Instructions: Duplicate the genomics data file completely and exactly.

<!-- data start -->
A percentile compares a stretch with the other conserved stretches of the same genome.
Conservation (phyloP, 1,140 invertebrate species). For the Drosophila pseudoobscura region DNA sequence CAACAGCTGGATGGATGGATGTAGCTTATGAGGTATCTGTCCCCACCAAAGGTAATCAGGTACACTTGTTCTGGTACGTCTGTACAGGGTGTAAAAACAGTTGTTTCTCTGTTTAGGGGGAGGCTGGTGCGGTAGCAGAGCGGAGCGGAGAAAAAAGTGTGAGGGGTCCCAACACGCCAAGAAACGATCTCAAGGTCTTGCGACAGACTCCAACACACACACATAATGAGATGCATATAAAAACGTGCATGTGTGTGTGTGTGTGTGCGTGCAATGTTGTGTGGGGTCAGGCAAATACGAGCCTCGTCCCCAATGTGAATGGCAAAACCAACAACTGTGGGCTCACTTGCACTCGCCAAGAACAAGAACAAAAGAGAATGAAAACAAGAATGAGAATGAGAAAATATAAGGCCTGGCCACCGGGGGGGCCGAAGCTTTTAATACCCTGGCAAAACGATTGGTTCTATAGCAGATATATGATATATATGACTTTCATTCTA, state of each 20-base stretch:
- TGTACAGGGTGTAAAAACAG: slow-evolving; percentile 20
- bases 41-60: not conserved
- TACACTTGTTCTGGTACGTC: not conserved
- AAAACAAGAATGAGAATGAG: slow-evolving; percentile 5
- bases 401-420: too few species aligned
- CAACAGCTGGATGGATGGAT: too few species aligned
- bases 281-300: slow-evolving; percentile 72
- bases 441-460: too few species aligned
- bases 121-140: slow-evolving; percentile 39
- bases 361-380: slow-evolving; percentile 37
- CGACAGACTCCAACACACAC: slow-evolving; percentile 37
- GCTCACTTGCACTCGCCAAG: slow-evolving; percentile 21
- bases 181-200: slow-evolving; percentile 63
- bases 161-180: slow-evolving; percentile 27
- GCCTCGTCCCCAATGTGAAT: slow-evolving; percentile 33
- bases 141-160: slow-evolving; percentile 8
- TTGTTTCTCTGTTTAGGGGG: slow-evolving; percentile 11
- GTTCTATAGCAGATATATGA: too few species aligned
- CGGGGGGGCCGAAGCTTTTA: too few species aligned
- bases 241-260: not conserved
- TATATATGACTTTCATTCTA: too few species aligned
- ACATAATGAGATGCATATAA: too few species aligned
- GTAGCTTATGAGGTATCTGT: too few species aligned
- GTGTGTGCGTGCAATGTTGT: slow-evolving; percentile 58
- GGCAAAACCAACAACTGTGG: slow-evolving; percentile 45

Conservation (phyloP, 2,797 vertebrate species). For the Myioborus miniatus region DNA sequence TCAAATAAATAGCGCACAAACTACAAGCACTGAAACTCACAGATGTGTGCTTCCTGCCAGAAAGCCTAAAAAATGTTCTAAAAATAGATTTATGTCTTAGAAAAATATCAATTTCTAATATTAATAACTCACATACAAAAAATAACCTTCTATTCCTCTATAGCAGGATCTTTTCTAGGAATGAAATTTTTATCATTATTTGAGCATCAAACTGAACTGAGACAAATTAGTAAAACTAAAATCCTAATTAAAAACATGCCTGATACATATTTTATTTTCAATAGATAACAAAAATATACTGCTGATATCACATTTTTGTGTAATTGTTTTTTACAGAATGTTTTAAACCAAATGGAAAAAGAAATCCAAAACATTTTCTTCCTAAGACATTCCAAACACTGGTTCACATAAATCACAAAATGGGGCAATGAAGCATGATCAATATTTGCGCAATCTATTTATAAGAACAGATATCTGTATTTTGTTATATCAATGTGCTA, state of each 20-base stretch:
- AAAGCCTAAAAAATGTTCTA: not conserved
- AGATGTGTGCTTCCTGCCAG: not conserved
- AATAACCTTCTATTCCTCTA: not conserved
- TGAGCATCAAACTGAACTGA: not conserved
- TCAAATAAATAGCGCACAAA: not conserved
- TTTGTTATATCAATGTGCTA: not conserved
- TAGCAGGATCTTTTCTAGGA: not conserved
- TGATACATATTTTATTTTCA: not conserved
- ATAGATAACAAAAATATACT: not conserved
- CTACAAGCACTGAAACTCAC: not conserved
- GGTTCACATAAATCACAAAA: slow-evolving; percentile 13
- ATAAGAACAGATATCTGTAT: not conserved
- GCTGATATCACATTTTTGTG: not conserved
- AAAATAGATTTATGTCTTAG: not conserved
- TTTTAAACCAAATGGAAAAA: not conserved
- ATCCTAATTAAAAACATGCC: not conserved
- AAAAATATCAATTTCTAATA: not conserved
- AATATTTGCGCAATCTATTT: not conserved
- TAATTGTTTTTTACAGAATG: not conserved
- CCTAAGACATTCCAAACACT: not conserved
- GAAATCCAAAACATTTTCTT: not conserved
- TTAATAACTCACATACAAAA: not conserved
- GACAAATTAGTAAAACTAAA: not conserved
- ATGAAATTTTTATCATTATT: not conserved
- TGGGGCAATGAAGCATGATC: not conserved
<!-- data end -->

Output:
A percentile compares a stretch with the other conserved stretches of the same genome.
Conservation (phyloP, 1,140 invertebrate species). For the Drosophila pseudoobscura region DNA sequence CAACAGCTGGATGGATGGATGTAGCTTATGAGGTATCTGTCCCCACCAAAGGTAATCAGGTACACTTGTTCTGGTACGTCTGTACAGGGTGTAAAAACAGTTGTTTCTCTGTTTAGGGGGAGGCTGGTGCGGTAGCAGAGCGGAGCGGAGAAAAAAGTGTGAGGGGTCCCAACACGCCAAGAAACGATCTCAAGGTCTTGCGACAGACTCCAACACACACACATAATGAGATGCATATAAAAACGTGCATGTGTGTGTGTGTGTGTGCGTGCAATGTTGTGTGGGGTCAGGCAAATACGAGCCTCGTCCCCAATGTGAATGGCAAAACCAACAACTGTGGGCTCACTTGCACTCGCCAAGAACAAGAACAAAAGAGAATGAAAACAAGAATGAGAATGAGAAAATATAAGGCCTGGCCACCGGGGGGGCCGAAGCTTTTAATACCCTGGCAAAACGATTGGTTCTATAGCAGATATATGATATATATGACTTTCATTCTA, state of each 20-base stretch:
- TGTACAGGGTGTAAAAACAG: slow-evolving; percentile 20
- bases 41-60: not conserved
- TACACTTGTTCTGGTACGTC: not conserved
- AAAACAAGAATGAGAATGAG: slow-evolving; percentile 5
- bases 401-420: too few species aligned
- CAACAGCTGGATGGATGGAT: too few species aligned
- bases 281-300: slow-evolving; percentile 72
- bases 441-460: too few species aligned
- bases 121-140: slow-evolving; percentile 39
- bases 361-380: slow-evolving; percentile 37
- CGACAGACTCCAACACACAC: slow-evolving; percentile 37
- GCTCACTTGCACTCGCCAAG: slow-evolving; percentile 21
- bases 181-200: slow-evolving; percentile 63
- bases 161-180: slow-evolving; percentile 27
- GCCTCGTCCCCAATGTGAAT: slow-evolving; percentile 33
- bases 141-160: slow-evolving; percentile 8
- TTGTTTCTCTGTTTAGGGGG: slow-evolving; percentile 11
- GTTCTATAGCAGATATATGA: too few species aligned
- CGGGGGGGCCGAAGCTTTTA: too few species aligned
- bases 241-260: not conserved
- TATATATGACTTTCATTCTA: too few species aligned
- ACATAATGAGATGCATATAA: too few species aligned
- GTAGCTTATGAGGTATCTGT: too few species aligned
- GTGTGTGCGTGCAATGTTGT: slow-evolving; percentile 58
- GGCAAAACCAACAACTGTGG: slow-evolving; percentile 45

Conservation (phyloP, 2,797 vertebrate species). For the Myioborus miniatus region DNA sequence TCAAATAAATAGCGCACAAACTACAAGCACTGAAACTCACAGATGTGTGCTTCCTGCCAGAAAGCCTAAAAAATGTTCTAAAAATAGATTTATGTCTTAGAAAAATATCAATTTCTAATATTAATAACTCACATACAAAAAATAACCTTCTATTCCTCTATAGCAGGATCTTTTCTAGGAATGAAATTTTTATCATTATTTGAGCATCAAACTGAACTGAGACAAATTAGTAAAACTAAAATCCTAATTAAAAACATGCCTGATACATATTTTATTTTCAATAGATAACAAAAATATACTGCTGATATCACATTTTTGTGTAATTGTTTTTTACAGAATGTTTTAAACCAAATGGAAAAAGAAATCCAAAACATTTTCTTCCTAAGACATTCCAAACACTGGTTCACATAAATCACAAAATGGGGCAATGAAGCATGATCAATATTTGCGCAATCTATTTATAAGAACAGATATCTGTATTTTGTTATATCAATGTGCTA, state of each 20-base stretch:
- AAAGCCTAAAAAATGTTCTA: not conserved
- AGATGTGTGCTTCCTGCCAG: not conserved
- AATAACCTTCTATTCCTCTA: not conserved
- TGAGCATCAAACTGAACTGA: not conserved
- TCAAATAAATAGCGCACAAA: not conserved
- TTTGTTATATCAATGTGCTA: not conserved
- TAGCAGGATCTTTTCTAGGA: not conserved
- TGATACATATTTTATTTTCA: not conserved
- ATAGATAACAAAAATATACT: not conserved
- CTACAAGCACTGAAACTCAC: not conserved
- GGTTCACATAAATCACAAAA: slow-evolving; percentile 13
- ATAAGAACAGATATCTGTAT: not conserved
- GCTGATATCACATTTTTGTG: not conserved
- AAAATAGATTTATGTCTTAG: not conserved
- TTTTAAACCAAATGGAAAAA: not conserved
- ATCCTAATTAAAAACATGCC: not conserved
- AAAAATATCAATTTCTAATA: not conserved
- AATATTTGCGCAATCTATTT: not conserved
- TAATTGTTTTTTACAGAATG: not conserved
- CCTAAGACATTCCAAACACT: not conserved
- GAAATCCAAAACATTTTCTT: not conserved
- TTAATAACTCACATACAAAA: not conserved
- GACAAATTAGTAAAACTAAA: not conserved
- ATGAAATTTTTATCATTATT: not conserved
- TGGGGCAATGAAGCATGATC: not conserved